8
$\begingroup$

I have a Sudoku grid with the property that diagonally adjacent elements are distinct (it is also a torus under the same property).

My question is up to isomorphism, is the grid unique?

Here's the grid: $$\begin{array}{|c|c|c|c|c|c|c|c|c|} \hline 6& 5& 7& 3& 4& 2& 1& 9& 8\\ \hline 9& 8& 1& 5& 6& 7& 4& 3& 2\\ \hline 3& 2& 4& 8& 9& 1& 6& 5& 7\\ \hline 5& 7& 6& 2& 3& 4& 9& 8& 1\\ \hline 8& 1& 9& 7& 5& 6& 3& 2& 4\\ \hline 2& 4& 3& 1& 8& 9& 5& 7& 6\\ \hline 7& 6& 5& 4& 2& 3& 8& 1& 9\\ \hline 1& 9& 8& 6& 7& 5& 2& 4& 3\\ \hline 4& 3& 2& 9& 1& 8& 7& 6& 5\\ \hline \end{array}$$

To explain the diagonal-free property, if we have:

\begin{array}{c|c} a&b\\ \hline c&d\\ \end{array}

then $a\ne d$ and $b\ne c$. This does NOT imply the the whole diagonal is distinct (as in X-factor).

If we wrap the grid into a cylinder, and then bend the tube into a torus, the diagonal property still holds, so, for example, the $9$ on the base row is considered to be diagonally adjacent to the $4$ and $7$ on the top row.

There are two links on OEIS:

Isomorphism in this instance implies we can change the orientation, change the permutations of the numbers, perform row/column swaps as long as the conditions still hold. This can create grids with no internal diagonals but that are not torii, for example (this is my original grid by the way!):

$$\begin{array}{|c|c|c|c|c|c|c|c|c|} \hline 1&2&3&7&8&9&4&5&6\\ \hline 7&8&9&4&5&6&1&2&3\\ \hline 4&5&6&1&2&3&7&8&9\\ \hline 6&1&2&3&7&8&9&4&5\\ \hline 9&4&5&6&1&2&3&7&8\\ \hline 3&7&8&9&4&5&6&1&2\\ \hline 5&6&1&2&3&7&8&9&4\\ \hline 8&9&4&5&6&1&2&3&7\\ \hline 2&3&7&8&9&4&5&6&1\\ \hline \end{array}$$

We can see that the $2$ on the base line is diagonally related to the $2$ on the top line, and so this grid is not a torus. The torus example is derived from this one using only the operations defined above.

So I am asking if there is a diagonal-free grid with a quintessentially different structure to either of the two grids given here.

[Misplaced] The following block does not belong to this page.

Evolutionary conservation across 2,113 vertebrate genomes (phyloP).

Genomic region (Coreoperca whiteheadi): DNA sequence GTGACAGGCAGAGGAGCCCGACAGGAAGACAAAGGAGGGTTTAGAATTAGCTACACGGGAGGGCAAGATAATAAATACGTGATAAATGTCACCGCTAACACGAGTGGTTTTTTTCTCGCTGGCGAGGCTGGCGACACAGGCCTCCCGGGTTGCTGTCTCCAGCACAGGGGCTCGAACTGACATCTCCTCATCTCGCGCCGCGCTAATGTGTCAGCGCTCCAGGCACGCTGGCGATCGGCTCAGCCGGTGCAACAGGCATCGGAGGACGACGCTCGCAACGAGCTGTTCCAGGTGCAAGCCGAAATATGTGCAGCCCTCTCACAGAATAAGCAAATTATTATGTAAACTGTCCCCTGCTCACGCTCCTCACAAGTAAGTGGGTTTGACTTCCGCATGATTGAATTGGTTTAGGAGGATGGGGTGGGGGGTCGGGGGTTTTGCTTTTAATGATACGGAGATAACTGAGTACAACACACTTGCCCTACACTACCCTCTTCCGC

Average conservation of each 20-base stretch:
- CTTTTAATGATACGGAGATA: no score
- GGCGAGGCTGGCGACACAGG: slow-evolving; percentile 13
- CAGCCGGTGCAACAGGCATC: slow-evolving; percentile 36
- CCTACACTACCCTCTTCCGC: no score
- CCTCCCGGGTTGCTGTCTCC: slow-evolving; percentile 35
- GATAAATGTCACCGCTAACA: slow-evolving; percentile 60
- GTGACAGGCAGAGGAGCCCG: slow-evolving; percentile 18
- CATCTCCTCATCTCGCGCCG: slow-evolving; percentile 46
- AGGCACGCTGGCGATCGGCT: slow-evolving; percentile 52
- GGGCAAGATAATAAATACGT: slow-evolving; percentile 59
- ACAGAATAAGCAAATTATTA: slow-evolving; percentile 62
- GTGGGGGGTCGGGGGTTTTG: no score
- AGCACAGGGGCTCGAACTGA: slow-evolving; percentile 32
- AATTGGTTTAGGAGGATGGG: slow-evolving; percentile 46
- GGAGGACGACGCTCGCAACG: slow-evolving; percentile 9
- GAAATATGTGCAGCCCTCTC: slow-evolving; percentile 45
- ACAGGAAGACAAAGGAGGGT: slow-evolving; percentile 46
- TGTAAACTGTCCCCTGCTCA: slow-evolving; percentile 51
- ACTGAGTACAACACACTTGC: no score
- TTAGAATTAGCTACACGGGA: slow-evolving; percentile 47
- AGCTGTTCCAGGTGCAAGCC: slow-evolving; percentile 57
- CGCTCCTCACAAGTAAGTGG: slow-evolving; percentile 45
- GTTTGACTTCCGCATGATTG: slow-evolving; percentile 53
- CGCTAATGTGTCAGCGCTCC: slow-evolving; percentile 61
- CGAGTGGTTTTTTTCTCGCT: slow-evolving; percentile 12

ADDENDUM

For reference here is a Sudoku grid with diagonals, from Conceptis Puzzles:

enter image description here

The diagonally adjacent givens are highlighted - there may be more!

$\endgroup$
  • $\begingroup$ I don't understand what you mean by «diagonally adjacent elements are distinct» nor by «it is a torus under the same property». In any case, why would it be unique? Is there anything that makes you guess it is? If that is the case, it would useful to explain it; if not, well, dunno. $\endgroup$ – Mariano Suárez-Álvarez May 18 '15 at 3:33
  • $\begingroup$ The tags game-theory and group -isomorphism are largely unrelated to your question, by the way. $\endgroup$ – Mariano Suárez-Álvarez May 18 '15 at 3:36
  • 1
    $\begingroup$ Game theory does not deal with games such as sudoku. As for the explanations, please add hem to the question itself. $\endgroup$ – Mariano Suárez-Álvarez May 18 '15 at 7:30
  • $\begingroup$ In any case, I still don't undestand what you mean, exactly. Are you saying that the contents of two boxes which touch by a vertex are different, or that all complete diagonals and antidiagonals have 9 different elements, so that the sudoku condition holds for rows, columns, 3x3 blocks, diagonals, and antidiagonals? $\endgroup$ – Mariano Suárez-Álvarez May 18 '15 at 7:31
  • $\begingroup$ @MarianoSuárez-Alvarez; how does 'diagonally adjacent' imply the whole diagonal is distinct? $\endgroup$ – JMP May 18 '15 at 7:33
2
$\begingroup$

In the general case, a grid will be in an isomorphism equivalence class of $9!\cdot 3!^4 \cdot 2$ corresponding to permutations of the symbols, permutations of the rows and columns, and the symmetry of the square which is not already covered by permutation of the rows and columns. I'm only counting $3!^2$ permutations of the rows rather than $9!$ because most of those $9!$ will break one or more of the $3\times 3$ squares with a Sudoku constraint.

I've set a computer program to generate solutions which match the constraints (and the additional constraint that the first row is $123456789$); so far it has found more than $20000$. The first two are

$$\begin{array}{|c|c|c|c|c|c|c|c|c|} \hline 1& 2& 3& 4& 5& 6& 7& 8& 9\\ \hline 4& 7& 8& 1& 3& 9& 2& 5& 6\\ \hline \textbf{5}& \textbf{9}& 6& 7& 2& 8& 4& 1& 3\\ \hline 6& 3& 4& 8& 1& 5& 9& 7& 2\\ \hline \textbf{9}& \textbf{5}& 2& 3& 4& 7& 1& 6& 8\\ \hline 7& 8& 1& 9& 6& 2& 5& 3& 4\\ \hline 2& 4& 7& 5& 8& 3& 6& 9& 1\\ \hline 3& 1& 9& 6& 7& 4& 8& 2& 5\\ \hline 8& 6& 5& 2& 9& 1& 3& 4& 7\\ \hline \end{array}$$

$$\begin{array}{|c|c|c|c|c|c|c|c|c|} \hline 1& 2& 3& 4& 5& 6& 7& 8& 9\\ \hline 4& 7& 8& 1& 3& 9& 2& 5& 6\\ \hline \textbf{9}& \textbf{5}& 6& 7& 2& 8& 4& 1& 3\\ \hline 6& 3& 4& 8& 1& 5& 9& 7& 2\\ \hline \textbf{5}& \textbf{9}& 2& 3& 4& 7& 1& 6& 8\\ \hline 7& 8& 1& 9& 6& 2& 5& 3& 4\\ \hline 2& 4& 7& 5& 8& 3& 6& 9& 1\\ \hline 3& 1& 9& 6& 7& 4& 8& 2& 5\\ \hline 8& 6& 5& 2& 9& 1& 3& 4& 7\\ \hline \end{array} $$

which, while clearly closely related, I don't believe to be actually isomorphic. And they're certainly not isomorphic to the grid in your question, which has no rectangle whose four corners match diagonally in this way.

$\endgroup$

Your Answer

By clicking “Post Your Answer”, you agree to our terms of service, privacy policy and cookie policy

Not the answer you're looking for? Browse other questions tagged or ask your own question.